The Early Ayn RandI understand why more serious libertarians would bristle when we point out that most libertarians are nothing more than Republicans who are slightly less hostile to the LGBT community and slightly more in favor of cannabis legalization. The problem comes in with a general belief among serious libertarians that if only people knew what libertarianism was, they would sign up. And certainly, the Libertarian Party was attending Tea Party meetings and talking up the rise in “libertarianism” in the country. Well, they can’t have it both ways. Either roughly 10% of the country is libertarian, and by that definition, libertarianism is just a minor variation on the Republican Party; or almost no one in the country is libertarian, and it actually means what these defenders of libertarianism claim it means.

Of course, even among the more serious libertarians, there is fierce disagreement about what a libertarian is. Anti-Libertarian Criticism provides a Critical Map of the American Libertarian Movement, in which they list eight different kinds of libertarianism. But ultimately, libertarianism is a utopian philosophy. And it ought to be dealt with on that level. The question is simply if the world would be a better place if we moved in that direction. And we’ve seen over the last forty years that the answer to that is a resounding no.

But this is all part of the same thing. The truth is that libertarianism is not a serious philosophy. Although proponents claim that they come to it from first principles, they actually come to it because it gives them something: tax cuts, legal drugs, “states’ rights,” whatever. And as I’ve noted, proponents always start by arguing from a practical standpoint. When they find those arguments untenable, they change to theoretical arguments. But ultimately, there is really nothing supporting libertarianism. So it isn’t at all surprising that libertarians constantly change their arguments. Because the real arguments are much like the essays in The Early Ayn Rand.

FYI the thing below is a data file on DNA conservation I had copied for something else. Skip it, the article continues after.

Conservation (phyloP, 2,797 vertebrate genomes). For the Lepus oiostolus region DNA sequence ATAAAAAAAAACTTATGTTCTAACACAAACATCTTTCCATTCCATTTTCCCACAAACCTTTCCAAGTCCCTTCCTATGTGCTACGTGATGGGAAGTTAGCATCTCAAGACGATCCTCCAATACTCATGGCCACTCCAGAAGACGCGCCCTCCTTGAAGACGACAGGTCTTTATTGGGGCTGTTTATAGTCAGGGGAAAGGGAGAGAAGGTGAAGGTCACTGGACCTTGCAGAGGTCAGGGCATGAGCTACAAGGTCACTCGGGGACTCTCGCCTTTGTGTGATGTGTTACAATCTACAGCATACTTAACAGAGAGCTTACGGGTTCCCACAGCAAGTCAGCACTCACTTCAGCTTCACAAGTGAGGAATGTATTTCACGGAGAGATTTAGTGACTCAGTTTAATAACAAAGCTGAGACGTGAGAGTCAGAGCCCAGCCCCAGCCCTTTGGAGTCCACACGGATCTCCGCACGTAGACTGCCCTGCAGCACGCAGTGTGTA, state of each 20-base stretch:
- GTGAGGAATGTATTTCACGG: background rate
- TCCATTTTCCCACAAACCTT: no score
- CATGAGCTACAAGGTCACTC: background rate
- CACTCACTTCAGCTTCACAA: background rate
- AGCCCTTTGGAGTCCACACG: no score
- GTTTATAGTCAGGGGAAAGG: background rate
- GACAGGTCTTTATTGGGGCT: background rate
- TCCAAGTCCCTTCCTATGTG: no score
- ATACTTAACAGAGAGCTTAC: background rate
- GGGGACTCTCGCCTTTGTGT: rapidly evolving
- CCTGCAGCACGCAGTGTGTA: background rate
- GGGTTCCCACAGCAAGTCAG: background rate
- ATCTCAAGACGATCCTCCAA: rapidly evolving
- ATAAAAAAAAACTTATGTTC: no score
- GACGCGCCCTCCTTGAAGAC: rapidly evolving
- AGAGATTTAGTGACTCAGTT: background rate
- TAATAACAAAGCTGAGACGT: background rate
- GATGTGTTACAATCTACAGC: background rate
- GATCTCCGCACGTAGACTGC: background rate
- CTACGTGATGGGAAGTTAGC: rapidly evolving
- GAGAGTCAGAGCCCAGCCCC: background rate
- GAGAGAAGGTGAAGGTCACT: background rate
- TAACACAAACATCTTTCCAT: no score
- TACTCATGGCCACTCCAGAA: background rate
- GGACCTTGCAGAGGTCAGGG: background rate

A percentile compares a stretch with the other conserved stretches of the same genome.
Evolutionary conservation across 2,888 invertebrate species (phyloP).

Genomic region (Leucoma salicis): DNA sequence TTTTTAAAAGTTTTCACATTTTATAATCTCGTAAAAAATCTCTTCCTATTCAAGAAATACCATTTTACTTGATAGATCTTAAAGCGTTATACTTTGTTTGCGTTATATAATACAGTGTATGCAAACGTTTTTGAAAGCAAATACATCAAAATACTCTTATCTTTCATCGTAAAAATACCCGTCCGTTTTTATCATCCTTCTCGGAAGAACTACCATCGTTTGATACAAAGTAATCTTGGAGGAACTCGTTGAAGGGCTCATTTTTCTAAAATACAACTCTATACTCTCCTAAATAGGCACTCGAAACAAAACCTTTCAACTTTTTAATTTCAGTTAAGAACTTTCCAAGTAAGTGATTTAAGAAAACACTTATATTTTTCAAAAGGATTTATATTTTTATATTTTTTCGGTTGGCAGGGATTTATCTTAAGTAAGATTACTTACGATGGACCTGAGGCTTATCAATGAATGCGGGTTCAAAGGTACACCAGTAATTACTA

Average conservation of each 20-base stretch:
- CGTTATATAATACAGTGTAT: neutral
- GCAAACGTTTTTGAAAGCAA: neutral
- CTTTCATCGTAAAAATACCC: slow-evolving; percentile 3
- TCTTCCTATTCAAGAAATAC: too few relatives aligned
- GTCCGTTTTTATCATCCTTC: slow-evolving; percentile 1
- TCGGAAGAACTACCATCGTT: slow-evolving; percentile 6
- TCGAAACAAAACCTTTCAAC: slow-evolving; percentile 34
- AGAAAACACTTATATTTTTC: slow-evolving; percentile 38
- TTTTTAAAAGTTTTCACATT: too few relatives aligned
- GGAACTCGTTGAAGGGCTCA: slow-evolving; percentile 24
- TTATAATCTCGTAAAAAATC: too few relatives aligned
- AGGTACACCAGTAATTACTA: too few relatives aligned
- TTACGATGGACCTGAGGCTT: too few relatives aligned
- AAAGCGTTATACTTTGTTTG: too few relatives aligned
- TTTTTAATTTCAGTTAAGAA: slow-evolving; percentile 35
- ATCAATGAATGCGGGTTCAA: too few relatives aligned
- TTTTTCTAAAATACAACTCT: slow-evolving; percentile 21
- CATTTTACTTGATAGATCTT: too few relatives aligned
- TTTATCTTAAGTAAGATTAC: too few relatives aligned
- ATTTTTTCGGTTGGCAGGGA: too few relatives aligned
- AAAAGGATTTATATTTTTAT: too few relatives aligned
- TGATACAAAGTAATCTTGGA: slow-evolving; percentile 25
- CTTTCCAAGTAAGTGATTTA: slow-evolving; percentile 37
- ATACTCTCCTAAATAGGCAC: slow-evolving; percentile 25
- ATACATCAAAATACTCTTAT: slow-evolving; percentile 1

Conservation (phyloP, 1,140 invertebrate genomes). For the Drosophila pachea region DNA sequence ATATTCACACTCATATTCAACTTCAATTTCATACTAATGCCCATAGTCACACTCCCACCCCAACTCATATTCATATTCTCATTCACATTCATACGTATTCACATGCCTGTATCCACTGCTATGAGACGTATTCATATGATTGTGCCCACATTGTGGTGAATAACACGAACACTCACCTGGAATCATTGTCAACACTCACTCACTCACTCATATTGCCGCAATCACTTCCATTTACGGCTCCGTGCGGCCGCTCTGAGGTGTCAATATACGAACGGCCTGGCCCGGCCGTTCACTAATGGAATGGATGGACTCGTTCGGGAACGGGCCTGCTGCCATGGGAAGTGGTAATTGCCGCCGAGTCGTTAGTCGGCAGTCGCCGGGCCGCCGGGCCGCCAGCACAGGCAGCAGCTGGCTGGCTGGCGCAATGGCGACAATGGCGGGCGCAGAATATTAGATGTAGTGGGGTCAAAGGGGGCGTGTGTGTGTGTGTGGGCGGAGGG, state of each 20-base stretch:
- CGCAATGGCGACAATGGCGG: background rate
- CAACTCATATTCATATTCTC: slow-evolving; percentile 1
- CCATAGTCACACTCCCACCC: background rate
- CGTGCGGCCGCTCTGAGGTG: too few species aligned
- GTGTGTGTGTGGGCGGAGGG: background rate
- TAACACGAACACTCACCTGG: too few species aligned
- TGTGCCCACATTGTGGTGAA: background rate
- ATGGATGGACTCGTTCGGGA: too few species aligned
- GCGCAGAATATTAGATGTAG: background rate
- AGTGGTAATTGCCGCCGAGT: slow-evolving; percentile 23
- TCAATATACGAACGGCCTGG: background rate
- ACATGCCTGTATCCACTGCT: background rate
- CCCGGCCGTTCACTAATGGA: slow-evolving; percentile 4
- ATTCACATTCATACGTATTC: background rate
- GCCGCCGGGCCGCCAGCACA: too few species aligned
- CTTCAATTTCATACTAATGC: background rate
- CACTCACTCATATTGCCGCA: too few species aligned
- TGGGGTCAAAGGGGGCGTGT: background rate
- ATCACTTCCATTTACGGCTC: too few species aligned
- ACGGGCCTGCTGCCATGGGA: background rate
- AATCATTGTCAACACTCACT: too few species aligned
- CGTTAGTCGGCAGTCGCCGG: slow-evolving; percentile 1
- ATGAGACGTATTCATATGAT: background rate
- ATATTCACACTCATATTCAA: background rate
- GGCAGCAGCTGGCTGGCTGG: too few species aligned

Megan McArdle’s Social Security Double Bind

Megan McArdleDean Baker has been having an ongoing argument with libertarian columnist Megan McArdle for the last week. It’s always interesting to listen to libertarians make their arguments, because they are so certain that they are all evidence based. But in fact, libertarians are the most ideologically constrained thinkers around. I’ve written a lot around here about how libertarians start with practical arguments like, “The minimum wage kills jobs.” But when those arguments fall apart, the libertarians retreat to theoretical arguments, “People should be able to enter into any contracts they want.” That’s because all they had to start with was their ideology. And as Baker has noted again and again, McArdle makes a lot of different arguments against Social Security, but all she really means is that that she hates the program.

Baker caught her most recently using one of the classic disingenuous arguments against Social Security. You see, people arguing against the program want to have it both ways. On the one hand, they argue that the there is no way to separate taxes for Social Security and the general fund. Thus, the idea that Social Security has a huge trust fund is meaningless. Then, on the other hand, they argue that if Social Security spends more than is brought in with payroll taxes, it is bankrupt because it can’t take money from the general fund.

Dean BakerSo Social Security is damned either way. When it is bad for the program to be just another part of the general fund, it is just part of the general fund. When it is bad for it to be a separate program, it is not part of the general fund. And these claims are not always made at different times. They are made inside the very same arguments. In McArdle’s article on Friday, she uses this trick. Basically, she argues that we can’t increase Social Security payments because we don’t have the money — as though we don’t have the trust fund. But at the same time, the money can’t be taken from the general fund.